I’ve been in the chatbot game for almost 5 years now, and in that time, I’ve found that there is a single factor that differentiates the good chatbots from the not so good ones:
The intention of the chatbot’s creator.
Now, I realize that this might sound like some holier than thou spiel about having the right intentions, but I’m being dead serious. A lot of people decide to build chatbots for their business for the sole reason that they see everyone else building chatbots and they don’t want to feel left out. Inevitably these efforts result in a user experience that disappoints customers and businesses alike.
On the other hand, when people start out with a problem that they are trying to solve and then naturally arrive at chatbots as the solution, the results are better. Much better.
A couple of weeks back I spoke to someone who falls into the latter category of chatbot creators.
Jared Jaskot is an immigration attorney and co-founder of YoTengoBot, a conversational tech startup that helps law firms answer common recurring questions from potential clients and book more high-quality consultations.
The startup was founded out of a problem that Jared was trying to solve at his workplace.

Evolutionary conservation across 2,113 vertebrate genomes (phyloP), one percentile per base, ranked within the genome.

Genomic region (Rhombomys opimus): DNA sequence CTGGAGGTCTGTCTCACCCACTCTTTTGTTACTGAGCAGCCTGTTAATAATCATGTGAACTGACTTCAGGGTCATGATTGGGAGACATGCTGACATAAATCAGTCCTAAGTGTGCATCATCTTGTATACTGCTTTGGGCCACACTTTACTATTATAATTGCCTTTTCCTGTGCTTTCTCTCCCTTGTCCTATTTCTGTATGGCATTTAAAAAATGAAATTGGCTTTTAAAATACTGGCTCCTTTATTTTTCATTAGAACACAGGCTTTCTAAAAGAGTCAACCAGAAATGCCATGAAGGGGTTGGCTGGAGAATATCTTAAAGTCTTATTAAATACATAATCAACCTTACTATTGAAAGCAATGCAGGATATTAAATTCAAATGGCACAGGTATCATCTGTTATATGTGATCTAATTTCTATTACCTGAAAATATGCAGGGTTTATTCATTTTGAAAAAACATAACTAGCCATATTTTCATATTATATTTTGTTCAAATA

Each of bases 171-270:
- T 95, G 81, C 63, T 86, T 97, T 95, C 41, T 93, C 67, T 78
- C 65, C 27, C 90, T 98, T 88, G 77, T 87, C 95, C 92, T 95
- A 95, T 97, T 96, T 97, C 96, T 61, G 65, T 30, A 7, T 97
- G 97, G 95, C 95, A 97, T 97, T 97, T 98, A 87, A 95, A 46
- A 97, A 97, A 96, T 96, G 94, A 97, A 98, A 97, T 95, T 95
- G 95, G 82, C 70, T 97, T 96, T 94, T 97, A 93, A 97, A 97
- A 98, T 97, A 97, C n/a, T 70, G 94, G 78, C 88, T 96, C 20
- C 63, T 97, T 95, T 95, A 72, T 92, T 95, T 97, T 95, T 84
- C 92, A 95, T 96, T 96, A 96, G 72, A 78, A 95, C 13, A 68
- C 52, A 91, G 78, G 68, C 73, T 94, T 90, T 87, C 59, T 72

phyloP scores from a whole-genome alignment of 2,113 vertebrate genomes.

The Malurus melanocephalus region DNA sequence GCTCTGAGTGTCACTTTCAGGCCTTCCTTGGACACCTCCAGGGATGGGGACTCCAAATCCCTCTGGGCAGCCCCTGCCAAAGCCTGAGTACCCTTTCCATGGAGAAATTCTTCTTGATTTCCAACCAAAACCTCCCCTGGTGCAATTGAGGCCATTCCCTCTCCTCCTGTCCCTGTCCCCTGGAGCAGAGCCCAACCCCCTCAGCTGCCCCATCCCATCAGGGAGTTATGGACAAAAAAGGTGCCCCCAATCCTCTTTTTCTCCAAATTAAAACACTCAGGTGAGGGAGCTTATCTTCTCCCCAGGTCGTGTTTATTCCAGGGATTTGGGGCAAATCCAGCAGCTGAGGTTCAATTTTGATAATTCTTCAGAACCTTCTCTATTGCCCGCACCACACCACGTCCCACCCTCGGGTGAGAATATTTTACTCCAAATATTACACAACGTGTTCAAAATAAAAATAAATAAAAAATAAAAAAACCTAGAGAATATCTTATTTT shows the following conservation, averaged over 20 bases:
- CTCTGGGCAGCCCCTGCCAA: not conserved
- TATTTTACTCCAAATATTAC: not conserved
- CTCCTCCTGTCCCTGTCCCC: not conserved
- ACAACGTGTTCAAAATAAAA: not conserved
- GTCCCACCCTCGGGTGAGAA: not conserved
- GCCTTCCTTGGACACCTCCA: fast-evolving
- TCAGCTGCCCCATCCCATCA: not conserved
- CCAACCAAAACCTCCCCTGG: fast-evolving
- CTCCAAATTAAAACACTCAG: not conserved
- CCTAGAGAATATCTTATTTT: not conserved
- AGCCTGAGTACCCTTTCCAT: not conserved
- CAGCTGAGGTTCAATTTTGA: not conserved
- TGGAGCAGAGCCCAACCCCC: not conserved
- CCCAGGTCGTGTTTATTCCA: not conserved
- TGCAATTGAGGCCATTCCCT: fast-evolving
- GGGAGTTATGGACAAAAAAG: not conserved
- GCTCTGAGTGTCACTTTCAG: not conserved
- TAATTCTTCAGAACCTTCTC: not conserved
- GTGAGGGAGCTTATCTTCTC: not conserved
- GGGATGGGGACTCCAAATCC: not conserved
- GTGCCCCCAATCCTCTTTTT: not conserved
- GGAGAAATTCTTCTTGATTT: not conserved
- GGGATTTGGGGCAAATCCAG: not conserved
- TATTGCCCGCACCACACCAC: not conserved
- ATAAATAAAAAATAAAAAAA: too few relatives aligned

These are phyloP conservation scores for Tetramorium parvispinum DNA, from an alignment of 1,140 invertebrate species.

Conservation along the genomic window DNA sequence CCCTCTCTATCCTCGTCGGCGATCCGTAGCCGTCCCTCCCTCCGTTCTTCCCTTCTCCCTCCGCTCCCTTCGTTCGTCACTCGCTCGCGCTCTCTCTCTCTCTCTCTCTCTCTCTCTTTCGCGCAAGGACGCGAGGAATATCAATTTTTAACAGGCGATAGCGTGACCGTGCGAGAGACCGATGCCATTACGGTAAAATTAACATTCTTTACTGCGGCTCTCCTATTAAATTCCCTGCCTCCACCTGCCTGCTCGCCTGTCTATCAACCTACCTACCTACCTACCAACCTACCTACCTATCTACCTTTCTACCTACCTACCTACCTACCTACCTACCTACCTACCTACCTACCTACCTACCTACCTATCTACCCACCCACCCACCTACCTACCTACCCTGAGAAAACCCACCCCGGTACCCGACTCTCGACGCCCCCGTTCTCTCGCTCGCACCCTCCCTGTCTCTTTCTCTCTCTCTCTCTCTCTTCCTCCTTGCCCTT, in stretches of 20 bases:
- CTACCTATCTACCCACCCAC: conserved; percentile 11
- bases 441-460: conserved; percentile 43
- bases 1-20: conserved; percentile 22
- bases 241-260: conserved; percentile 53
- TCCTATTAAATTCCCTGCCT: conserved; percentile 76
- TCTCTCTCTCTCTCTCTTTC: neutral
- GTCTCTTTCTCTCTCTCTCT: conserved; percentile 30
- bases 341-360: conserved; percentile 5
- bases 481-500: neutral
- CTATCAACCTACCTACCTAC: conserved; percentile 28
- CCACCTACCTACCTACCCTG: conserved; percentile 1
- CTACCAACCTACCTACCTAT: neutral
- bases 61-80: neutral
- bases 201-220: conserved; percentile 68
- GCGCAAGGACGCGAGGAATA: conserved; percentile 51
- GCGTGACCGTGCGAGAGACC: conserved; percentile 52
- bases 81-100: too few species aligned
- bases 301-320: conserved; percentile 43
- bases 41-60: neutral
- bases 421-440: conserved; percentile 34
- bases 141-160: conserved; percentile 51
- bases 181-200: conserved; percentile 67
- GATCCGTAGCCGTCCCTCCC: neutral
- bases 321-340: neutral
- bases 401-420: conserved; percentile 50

He found that a lot of his clients were waiting months on end for a 30-minute consultation in which they’d ask him the most basic questions so he set out to find a solution.
After a bunch of trial and error (read: forms and websites), he found chatbots and guess what? They worked. Chatbots helped him automate 70% of customer conversations, increase his conversion rate by 10x, and most importantly deliver his necessary legal services to more people.
Tune in to the episode for the full story👆
In this podcast, you will learn…
👉The art of asking for sensitive information in a chatbot
👉How chatbots improve the ROI on digital ad campaigns
👉Why even non-AI chatbots are better than websites and forms
👉 How chatbots help small businesses scale
👉How you can leverage your chatbot to build an audience?
Links, links, and more links…
Arnav is the Director of Content Marketing at Tars. He spends most days building bots, writing about conversational design and scrolling through Giphy’s trending section looking for the gifs that go into the Tars Newsletter.